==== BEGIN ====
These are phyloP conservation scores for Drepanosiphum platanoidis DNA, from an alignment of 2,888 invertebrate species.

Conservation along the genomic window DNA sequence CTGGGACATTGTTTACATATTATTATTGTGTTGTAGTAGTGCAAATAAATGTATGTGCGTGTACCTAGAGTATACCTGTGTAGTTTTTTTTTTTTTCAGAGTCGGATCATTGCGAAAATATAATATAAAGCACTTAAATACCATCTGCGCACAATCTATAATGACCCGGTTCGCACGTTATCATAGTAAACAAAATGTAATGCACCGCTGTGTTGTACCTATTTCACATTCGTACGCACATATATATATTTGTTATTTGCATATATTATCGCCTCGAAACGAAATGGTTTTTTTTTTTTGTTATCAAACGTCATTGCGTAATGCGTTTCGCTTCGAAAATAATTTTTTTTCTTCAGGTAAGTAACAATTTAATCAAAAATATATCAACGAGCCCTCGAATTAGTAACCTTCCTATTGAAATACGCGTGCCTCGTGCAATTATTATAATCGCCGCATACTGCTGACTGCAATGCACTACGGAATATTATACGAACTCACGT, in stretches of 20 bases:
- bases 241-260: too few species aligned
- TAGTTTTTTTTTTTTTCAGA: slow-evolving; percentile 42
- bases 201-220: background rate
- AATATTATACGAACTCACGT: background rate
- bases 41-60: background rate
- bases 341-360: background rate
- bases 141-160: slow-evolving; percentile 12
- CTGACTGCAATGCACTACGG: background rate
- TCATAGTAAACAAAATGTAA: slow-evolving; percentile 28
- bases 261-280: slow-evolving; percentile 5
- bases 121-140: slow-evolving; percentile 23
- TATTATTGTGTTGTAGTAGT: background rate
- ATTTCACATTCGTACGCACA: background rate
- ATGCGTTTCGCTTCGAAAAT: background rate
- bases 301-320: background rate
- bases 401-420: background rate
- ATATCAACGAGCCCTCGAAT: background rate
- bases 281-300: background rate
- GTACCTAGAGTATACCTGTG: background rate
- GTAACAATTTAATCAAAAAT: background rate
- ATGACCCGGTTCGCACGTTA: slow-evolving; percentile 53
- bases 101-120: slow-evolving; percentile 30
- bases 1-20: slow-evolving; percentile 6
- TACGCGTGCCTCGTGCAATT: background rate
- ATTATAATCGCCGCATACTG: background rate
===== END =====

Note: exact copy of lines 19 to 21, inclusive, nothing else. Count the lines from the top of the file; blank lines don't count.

- ATATCAACGAGCCCTCGAAT: background rate
- bases 281-300: background rate
- GTACCTAGAGTATACCTGTG: background rate